Wednesday, September 28, 2011

Class of Deceit

Think, Singapore.
"Well you know, corruption is not just a Jon Stewart joke don't you?"

"I don't know what you are talking about."

The question is a recursive joke. A joke about a joke.

The answer is a standard red flag statement employed by the deceiver type.

The pattern? Ask a question that is likely to involuntarily engage the analytical mind of the receiver. When the recipient has been trained to buy time, keeping a deception alive, canned statements (like, "don't know...") emerge. The manipulator is suddenly playing defense.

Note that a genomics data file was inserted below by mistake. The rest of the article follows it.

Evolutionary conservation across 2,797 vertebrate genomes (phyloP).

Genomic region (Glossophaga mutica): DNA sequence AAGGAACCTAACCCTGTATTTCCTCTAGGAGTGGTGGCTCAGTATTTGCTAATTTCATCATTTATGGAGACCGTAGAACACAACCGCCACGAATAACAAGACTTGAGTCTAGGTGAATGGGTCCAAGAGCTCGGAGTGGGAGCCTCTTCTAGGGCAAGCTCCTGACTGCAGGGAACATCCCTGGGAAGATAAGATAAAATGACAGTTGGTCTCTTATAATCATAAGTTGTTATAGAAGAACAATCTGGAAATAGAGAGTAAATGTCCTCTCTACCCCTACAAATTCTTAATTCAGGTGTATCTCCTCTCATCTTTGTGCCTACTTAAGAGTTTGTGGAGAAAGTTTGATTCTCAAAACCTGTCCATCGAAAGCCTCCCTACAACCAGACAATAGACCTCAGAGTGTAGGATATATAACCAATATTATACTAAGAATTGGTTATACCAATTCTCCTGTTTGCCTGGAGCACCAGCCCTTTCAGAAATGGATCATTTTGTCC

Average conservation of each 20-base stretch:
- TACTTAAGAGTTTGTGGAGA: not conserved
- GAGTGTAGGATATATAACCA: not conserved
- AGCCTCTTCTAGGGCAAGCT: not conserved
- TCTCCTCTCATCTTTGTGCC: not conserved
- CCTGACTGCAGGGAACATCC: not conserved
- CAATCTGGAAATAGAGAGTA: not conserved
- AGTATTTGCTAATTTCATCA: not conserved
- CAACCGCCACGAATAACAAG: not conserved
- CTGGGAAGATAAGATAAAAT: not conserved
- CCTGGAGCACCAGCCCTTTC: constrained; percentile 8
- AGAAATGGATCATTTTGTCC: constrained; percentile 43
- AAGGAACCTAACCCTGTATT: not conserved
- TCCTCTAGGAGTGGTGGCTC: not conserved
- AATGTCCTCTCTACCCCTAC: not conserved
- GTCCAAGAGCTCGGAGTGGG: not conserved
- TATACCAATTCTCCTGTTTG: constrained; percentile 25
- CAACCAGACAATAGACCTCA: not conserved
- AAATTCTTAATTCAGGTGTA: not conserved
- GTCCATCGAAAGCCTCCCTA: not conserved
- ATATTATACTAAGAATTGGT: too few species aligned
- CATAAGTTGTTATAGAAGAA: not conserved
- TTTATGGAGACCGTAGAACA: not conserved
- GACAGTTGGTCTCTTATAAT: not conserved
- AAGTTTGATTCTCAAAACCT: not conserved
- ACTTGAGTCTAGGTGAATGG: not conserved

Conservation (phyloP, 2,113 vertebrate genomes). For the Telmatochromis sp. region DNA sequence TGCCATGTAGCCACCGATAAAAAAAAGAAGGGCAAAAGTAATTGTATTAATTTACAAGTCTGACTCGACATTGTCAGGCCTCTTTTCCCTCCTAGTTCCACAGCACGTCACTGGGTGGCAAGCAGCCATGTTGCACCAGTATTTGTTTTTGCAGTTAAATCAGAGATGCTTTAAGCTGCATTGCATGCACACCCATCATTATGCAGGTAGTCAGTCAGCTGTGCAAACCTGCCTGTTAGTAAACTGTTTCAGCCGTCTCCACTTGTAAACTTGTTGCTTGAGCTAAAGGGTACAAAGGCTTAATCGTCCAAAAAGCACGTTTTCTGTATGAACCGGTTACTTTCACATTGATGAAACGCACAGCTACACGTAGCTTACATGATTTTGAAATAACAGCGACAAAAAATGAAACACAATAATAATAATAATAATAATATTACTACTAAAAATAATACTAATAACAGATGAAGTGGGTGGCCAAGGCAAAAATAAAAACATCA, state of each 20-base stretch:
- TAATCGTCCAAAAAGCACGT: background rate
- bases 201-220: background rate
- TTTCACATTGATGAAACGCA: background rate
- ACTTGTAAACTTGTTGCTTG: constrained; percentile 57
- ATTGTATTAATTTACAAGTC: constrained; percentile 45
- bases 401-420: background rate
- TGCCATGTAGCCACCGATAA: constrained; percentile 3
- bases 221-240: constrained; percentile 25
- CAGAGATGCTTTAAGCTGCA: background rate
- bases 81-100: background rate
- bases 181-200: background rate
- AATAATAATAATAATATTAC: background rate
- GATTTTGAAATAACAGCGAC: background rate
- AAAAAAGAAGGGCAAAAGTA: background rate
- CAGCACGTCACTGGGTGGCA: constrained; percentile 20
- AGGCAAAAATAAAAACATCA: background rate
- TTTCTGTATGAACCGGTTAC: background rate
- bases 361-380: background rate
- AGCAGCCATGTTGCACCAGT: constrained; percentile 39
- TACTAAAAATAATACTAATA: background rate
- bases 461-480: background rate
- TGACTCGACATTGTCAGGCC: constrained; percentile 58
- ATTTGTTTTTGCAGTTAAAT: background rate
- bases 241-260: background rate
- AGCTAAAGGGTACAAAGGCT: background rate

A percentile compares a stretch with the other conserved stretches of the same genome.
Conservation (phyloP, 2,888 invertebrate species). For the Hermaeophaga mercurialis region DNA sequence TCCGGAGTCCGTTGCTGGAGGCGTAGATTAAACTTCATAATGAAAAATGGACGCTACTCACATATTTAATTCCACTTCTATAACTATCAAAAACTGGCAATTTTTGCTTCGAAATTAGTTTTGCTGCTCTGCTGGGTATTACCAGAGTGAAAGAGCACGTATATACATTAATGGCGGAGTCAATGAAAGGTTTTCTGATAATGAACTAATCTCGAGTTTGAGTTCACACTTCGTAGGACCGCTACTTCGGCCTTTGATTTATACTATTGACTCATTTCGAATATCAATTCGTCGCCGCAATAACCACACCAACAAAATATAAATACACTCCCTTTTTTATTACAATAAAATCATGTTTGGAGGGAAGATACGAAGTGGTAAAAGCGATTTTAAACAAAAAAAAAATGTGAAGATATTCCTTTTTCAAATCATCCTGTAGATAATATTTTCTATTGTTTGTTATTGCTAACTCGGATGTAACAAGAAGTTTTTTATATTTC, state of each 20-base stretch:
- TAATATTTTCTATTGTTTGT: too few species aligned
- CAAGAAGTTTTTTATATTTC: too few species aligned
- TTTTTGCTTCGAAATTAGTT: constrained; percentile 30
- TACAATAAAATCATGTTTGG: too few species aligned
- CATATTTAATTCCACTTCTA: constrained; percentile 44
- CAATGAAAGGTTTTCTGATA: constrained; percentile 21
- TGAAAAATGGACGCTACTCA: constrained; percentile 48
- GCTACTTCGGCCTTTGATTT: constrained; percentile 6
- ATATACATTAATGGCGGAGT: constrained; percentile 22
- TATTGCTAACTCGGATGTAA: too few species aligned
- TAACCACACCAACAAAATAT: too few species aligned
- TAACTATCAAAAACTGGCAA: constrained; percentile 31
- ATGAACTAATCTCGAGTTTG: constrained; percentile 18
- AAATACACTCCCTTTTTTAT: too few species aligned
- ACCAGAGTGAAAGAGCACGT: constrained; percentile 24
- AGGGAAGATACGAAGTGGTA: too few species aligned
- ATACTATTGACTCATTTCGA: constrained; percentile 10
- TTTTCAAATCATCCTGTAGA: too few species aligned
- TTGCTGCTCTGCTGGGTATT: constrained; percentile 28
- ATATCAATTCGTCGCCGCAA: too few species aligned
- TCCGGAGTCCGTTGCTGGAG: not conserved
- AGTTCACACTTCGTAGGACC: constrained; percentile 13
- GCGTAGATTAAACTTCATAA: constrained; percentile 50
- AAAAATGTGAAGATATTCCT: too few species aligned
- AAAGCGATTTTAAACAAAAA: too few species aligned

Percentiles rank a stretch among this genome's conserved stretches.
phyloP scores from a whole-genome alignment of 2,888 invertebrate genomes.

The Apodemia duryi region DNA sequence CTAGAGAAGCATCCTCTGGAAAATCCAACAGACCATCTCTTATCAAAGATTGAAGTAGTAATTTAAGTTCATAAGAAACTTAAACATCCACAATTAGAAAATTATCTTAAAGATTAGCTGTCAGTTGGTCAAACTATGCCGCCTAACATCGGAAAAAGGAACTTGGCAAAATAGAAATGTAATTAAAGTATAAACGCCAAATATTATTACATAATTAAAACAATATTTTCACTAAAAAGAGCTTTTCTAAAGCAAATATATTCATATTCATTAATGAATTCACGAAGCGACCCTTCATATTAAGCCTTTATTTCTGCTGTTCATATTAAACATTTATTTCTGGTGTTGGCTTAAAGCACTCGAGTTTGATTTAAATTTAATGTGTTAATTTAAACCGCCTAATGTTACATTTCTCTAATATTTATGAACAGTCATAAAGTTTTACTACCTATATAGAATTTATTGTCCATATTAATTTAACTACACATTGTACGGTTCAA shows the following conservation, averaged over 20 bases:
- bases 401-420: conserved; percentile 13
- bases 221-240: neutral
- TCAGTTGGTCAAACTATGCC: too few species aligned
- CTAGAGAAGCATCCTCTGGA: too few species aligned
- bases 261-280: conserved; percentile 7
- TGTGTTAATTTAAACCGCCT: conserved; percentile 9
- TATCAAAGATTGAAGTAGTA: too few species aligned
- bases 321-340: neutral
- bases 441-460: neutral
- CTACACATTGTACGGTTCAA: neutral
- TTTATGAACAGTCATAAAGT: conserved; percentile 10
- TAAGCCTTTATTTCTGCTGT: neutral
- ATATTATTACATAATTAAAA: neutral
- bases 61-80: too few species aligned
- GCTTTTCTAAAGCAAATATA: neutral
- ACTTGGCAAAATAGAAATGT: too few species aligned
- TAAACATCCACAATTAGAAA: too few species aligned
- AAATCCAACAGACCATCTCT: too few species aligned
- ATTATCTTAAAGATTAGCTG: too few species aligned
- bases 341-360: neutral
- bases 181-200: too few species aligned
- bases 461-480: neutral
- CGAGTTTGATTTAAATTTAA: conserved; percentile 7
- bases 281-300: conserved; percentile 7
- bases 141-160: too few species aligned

The questioner is now in the lead and it is for her/him to lose. Furthermore, she/he is also in control of the dialog's pace at this point.


One case of probable cause is sometimes all it takes to crack a shield of deception. Since, sophisticated denial suggests a big prosecutorial prize, it also indicates where to strategically direct limited resources. Small independent teams composed of the highly trusted can accomplish much. Several are best to protect the mission, if something in one should go wrong.

© 2011 Buzz Hill

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